English analysis of related texts.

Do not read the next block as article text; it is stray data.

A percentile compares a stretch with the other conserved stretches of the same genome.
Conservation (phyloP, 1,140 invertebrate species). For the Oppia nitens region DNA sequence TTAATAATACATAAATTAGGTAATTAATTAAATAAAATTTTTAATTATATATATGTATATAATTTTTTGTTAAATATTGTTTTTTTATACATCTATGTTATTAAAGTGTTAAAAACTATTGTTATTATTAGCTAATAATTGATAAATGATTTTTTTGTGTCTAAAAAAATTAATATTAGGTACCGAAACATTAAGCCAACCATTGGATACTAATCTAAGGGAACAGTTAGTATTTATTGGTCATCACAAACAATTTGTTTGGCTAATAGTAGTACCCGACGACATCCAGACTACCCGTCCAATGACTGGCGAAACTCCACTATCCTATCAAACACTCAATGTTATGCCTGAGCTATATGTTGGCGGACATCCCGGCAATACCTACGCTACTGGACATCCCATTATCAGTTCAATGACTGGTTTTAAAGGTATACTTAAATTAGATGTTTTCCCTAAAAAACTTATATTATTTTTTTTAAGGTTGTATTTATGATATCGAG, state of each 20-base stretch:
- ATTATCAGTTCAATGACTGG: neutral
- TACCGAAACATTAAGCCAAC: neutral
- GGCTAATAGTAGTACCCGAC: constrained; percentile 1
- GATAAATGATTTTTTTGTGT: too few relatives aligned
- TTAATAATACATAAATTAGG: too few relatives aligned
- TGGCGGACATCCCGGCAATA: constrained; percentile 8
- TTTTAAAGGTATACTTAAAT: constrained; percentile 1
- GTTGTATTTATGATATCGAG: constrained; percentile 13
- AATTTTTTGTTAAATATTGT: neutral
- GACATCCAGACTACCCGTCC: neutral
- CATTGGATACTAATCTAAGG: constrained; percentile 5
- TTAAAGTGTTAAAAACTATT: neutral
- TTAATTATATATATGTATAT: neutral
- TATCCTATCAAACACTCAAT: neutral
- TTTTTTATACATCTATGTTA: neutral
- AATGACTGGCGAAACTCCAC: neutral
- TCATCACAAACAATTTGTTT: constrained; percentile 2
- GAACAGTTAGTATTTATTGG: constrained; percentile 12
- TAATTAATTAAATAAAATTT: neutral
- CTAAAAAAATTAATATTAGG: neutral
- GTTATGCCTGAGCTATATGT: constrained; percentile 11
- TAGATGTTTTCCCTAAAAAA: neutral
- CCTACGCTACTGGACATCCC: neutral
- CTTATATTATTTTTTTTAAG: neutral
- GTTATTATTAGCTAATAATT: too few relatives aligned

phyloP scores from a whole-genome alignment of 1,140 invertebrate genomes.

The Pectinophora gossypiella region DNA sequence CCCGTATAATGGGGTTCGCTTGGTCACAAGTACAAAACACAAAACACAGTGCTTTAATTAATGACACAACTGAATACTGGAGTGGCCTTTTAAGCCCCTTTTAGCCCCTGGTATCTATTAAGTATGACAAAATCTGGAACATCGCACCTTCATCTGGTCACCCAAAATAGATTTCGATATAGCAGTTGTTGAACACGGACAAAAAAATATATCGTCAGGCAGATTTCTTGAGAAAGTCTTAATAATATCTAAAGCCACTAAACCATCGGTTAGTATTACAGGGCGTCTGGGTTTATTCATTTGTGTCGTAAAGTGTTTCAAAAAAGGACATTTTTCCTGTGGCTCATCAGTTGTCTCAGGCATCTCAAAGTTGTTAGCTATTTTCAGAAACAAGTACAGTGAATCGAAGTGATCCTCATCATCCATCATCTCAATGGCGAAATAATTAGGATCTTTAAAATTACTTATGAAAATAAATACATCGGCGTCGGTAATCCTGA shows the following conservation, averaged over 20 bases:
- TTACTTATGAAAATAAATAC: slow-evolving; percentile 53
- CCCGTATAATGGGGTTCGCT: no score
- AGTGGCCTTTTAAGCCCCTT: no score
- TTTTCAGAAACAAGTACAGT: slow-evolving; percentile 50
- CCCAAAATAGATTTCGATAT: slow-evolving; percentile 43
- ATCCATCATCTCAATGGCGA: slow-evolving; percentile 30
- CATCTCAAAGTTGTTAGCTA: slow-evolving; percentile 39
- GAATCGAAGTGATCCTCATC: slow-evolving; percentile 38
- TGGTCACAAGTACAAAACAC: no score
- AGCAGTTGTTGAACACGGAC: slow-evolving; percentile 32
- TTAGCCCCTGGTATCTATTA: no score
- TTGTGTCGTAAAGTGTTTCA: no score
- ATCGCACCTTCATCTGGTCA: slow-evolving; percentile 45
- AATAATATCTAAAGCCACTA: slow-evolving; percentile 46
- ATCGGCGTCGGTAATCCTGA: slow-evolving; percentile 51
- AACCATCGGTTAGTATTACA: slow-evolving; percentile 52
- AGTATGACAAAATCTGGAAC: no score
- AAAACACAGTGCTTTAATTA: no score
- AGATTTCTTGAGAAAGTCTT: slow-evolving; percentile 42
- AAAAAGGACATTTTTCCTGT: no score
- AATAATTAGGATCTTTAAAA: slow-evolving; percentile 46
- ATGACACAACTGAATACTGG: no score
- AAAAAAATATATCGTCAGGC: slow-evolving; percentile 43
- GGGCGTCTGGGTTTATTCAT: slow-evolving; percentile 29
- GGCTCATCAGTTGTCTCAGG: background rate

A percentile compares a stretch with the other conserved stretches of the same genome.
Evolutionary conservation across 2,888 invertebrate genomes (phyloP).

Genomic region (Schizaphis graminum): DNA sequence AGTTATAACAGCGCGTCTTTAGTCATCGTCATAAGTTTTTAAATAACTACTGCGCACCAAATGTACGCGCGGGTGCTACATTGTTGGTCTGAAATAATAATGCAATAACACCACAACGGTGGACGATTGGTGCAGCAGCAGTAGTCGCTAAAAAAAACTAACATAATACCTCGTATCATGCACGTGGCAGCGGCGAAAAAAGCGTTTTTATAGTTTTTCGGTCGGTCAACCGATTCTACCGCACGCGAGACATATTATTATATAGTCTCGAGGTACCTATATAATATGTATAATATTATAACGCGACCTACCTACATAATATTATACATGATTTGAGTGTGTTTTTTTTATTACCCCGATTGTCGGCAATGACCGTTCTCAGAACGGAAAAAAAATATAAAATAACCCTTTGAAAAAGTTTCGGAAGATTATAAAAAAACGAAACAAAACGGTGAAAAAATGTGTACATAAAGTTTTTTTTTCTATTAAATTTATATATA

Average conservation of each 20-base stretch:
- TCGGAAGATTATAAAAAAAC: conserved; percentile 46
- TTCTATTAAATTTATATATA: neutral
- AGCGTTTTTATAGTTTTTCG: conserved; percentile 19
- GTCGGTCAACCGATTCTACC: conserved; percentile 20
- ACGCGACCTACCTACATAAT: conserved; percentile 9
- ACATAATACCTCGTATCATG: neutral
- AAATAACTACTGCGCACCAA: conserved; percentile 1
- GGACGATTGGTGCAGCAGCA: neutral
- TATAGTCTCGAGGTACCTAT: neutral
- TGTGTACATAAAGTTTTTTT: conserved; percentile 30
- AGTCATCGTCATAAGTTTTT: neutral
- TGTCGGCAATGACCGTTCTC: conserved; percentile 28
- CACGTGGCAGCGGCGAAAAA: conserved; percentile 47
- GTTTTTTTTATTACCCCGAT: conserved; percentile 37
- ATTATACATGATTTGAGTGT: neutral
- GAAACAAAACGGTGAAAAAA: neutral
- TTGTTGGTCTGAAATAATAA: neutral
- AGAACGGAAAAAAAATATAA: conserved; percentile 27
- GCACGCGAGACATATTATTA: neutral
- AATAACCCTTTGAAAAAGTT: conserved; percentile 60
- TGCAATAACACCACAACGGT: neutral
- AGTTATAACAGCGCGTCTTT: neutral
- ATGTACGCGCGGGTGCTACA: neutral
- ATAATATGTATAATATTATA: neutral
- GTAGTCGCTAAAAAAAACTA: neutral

Short Story – Journey to Freedom, By Hai-Van Nguyen, aged 18. In this short story, Nguyen tells her story about her journey from Vietnam to Australia and expresses the change his family faces throughout this long and hard journey. Nguyen also expresses of how she believes they transitioned from being ‘nobody’ to a ‘number’. She also expresses her feelings towards numbers and how the people behind the numbers and statistics are forgotten and all that is remembered are the numbers. In the second paragraph Nguyen states her amazement that after everything her parents have survived through and feared for, they are still able to recall the chilling numbers that has set history in their lives, Nguyen says, “...and it amazes me they recall them so easily. ‘It’s something one never forgets’ my mother says. ‘You wear it in your mind,’ she says, ‘long after the chalk has been erased.’ A prisoner never forgets his number.” By this you’re able to see how the numbers that either broke or made people’s lives are forever imprinted in their minds. Nguyen seems to be caught between, angered at the fact that people are replaced in reality by numbers, to being quite curious and intrigued at the fact that one never forgets these types of things, such as a number in a queue of their lives. As Nguyen says in paragraph three, “Long after human atrocities have occurred, all we remember are numbers. We remember there were six million victims of the holocaust and one million casualties during the Vietnam War. More recently, we hear about the ‘765 people’ who are ‘unauthorised boat arrivals’ and the ‘228 detainees’ currently in ‘detention’ in Woomera. We’re hearing politicians justify their actions with phrases like ‘Australia is accepting an ample number of refugees for an industrial country’. As usual issues involving human lives become overshadowed by numbers that relegate people to the status of mere statistics. We remember numbers, but we forget the...
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